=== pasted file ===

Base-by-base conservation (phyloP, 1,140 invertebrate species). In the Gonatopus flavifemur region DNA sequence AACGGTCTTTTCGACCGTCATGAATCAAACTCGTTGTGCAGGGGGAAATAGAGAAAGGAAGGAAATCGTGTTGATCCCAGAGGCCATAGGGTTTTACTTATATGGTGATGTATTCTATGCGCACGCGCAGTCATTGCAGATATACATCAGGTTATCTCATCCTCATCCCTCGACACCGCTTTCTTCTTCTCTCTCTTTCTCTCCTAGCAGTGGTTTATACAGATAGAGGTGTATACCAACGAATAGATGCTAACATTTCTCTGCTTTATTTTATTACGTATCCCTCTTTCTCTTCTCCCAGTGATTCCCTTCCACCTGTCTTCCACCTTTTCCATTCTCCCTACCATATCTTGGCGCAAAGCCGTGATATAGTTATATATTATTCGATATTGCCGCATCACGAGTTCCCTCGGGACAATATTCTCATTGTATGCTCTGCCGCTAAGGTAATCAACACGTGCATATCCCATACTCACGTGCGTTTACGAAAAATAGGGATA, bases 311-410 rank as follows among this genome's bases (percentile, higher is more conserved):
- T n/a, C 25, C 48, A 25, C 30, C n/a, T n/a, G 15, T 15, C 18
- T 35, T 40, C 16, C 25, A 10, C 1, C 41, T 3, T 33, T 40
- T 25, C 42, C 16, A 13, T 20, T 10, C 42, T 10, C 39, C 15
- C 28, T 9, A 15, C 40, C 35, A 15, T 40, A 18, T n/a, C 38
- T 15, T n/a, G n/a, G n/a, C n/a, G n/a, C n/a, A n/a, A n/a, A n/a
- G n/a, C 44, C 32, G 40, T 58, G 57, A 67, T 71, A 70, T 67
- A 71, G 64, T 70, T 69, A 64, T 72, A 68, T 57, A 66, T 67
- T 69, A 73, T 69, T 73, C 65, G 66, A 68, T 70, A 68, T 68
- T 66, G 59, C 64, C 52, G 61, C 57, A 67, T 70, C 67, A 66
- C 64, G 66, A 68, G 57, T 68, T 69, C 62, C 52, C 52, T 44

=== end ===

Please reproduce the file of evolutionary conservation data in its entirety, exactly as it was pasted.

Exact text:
Base-by-base conservation (phyloP, 1,140 invertebrate species). In the Gonatopus flavifemur region DNA sequence AACGGTCTTTTCGACCGTCATGAATCAAACTCGTTGTGCAGGGGGAAATAGAGAAAGGAAGGAAATCGTGTTGATCCCAGAGGCCATAGGGTTTTACTTATATGGTGATGTATTCTATGCGCACGCGCAGTCATTGCAGATATACATCAGGTTATCTCATCCTCATCCCTCGACACCGCTTTCTTCTTCTCTCTCTTTCTCTCCTAGCAGTGGTTTATACAGATAGAGGTGTATACCAACGAATAGATGCTAACATTTCTCTGCTTTATTTTATTACGTATCCCTCTTTCTCTTCTCCCAGTGATTCCCTTCCACCTGTCTTCCACCTTTTCCATTCTCCCTACCATATCTTGGCGCAAAGCCGTGATATAGTTATATATTATTCGATATTGCCGCATCACGAGTTCCCTCGGGACAATATTCTCATTGTATGCTCTGCCGCTAAGGTAATCAACACGTGCATATCCCATACTCACGTGCGTTTACGAAAAATAGGGATA, bases 311-410 rank as follows among this genome's bases (percentile, higher is more conserved):
- T n/a, C 25, C 48, A 25, C 30, C n/a, T n/a, G 15, T 15, C 18
- T 35, T 40, C 16, C 25, A 10, C 1, C 41, T 3, T 33, T 40
- T 25, C 42, C 16, A 13, T 20, T 10, C 42, T 10, C 39, C 15
- C 28, T 9, A 15, C 40, C 35, A 15, T 40, A 18, T n/a, C 38
- T 15, T n/a, G n/a, G n/a, C n/a, G n/a, C n/a, A n/a, A n/a, A n/a
- G n/a, C 44, C 32, G 40, T 58, G 57, A 67, T 71, A 70, T 67
- A 71, G 64, T 70, T 69, A 64, T 72, A 68, T 57, A 66, T 67
- T 69, A 73, T 69, T 73, C 65, G 66, A 68, T 70, A 68, T 68
- T 66, G 59, C 64, C 52, G 61, C 57, A 67, T 70, C 67, A 66
- C 64, G 66, A 68, G 57, T 68, T 69, C 62, C 52, C 52, T 44